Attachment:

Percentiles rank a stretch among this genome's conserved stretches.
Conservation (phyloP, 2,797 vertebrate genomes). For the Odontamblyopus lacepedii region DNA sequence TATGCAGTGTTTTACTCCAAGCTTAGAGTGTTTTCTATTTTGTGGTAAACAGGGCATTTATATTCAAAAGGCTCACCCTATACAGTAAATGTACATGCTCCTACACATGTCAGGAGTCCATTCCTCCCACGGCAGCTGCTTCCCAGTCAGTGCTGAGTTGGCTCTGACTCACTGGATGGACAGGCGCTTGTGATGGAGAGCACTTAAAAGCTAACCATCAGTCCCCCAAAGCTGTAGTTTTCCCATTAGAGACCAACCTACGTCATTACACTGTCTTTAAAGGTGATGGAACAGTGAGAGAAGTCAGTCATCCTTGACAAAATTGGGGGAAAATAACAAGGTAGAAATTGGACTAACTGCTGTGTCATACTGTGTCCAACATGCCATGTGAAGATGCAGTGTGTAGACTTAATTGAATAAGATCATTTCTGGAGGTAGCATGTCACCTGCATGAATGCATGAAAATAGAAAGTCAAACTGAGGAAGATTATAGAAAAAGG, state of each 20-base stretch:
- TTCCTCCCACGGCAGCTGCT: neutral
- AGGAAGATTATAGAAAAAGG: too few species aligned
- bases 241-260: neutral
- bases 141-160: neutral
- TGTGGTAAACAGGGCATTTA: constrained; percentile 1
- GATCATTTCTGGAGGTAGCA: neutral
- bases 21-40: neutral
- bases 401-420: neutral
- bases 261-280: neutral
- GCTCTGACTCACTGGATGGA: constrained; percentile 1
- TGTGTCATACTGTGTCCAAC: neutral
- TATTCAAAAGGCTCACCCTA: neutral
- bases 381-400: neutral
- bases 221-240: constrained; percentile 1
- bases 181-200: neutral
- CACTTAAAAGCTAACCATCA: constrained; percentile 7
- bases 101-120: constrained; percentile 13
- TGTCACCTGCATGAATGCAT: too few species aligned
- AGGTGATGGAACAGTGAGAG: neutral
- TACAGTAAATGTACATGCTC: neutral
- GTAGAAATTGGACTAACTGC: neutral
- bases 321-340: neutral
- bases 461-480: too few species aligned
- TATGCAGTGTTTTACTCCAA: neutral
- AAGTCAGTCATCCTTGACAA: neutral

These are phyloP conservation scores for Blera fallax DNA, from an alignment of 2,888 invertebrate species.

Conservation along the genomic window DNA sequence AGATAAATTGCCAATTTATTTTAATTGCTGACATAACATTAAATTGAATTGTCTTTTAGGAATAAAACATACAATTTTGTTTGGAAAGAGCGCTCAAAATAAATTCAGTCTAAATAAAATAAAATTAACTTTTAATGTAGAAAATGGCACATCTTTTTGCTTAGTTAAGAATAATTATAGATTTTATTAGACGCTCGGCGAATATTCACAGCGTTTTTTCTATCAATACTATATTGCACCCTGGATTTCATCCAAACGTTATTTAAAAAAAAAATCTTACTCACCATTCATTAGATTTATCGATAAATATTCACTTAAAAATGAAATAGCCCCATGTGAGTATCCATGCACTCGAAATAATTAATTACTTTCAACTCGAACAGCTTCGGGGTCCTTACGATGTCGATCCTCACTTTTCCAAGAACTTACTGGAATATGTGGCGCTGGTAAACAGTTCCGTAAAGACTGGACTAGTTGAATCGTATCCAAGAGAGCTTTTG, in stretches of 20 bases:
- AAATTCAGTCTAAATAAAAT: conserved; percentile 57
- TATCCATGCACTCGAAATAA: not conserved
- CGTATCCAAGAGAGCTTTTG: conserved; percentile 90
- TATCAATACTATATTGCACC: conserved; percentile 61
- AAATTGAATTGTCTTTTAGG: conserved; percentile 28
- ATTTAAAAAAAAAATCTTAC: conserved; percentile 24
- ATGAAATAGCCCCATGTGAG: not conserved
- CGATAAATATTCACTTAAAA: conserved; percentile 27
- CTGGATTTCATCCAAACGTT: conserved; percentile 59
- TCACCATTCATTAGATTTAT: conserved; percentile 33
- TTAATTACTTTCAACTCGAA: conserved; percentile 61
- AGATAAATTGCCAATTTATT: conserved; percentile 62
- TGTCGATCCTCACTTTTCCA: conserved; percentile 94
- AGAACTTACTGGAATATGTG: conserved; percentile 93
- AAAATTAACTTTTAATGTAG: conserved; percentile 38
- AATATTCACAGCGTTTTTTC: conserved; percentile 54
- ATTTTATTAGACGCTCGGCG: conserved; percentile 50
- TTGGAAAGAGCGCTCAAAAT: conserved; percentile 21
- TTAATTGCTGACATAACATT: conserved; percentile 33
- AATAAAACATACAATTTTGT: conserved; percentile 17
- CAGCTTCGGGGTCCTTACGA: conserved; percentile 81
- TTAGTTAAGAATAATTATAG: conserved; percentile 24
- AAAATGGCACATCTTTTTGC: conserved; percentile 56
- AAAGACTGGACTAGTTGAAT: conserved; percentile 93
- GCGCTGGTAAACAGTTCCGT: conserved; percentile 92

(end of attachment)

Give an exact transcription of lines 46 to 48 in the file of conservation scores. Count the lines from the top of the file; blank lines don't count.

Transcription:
- ATTTTATTAGACGCTCGGCG: conserved; percentile 50
- TTGGAAAGAGCGCTCAAAAT: conserved; percentile 21
- TTAATTGCTGACATAACATT: conserved; percentile 33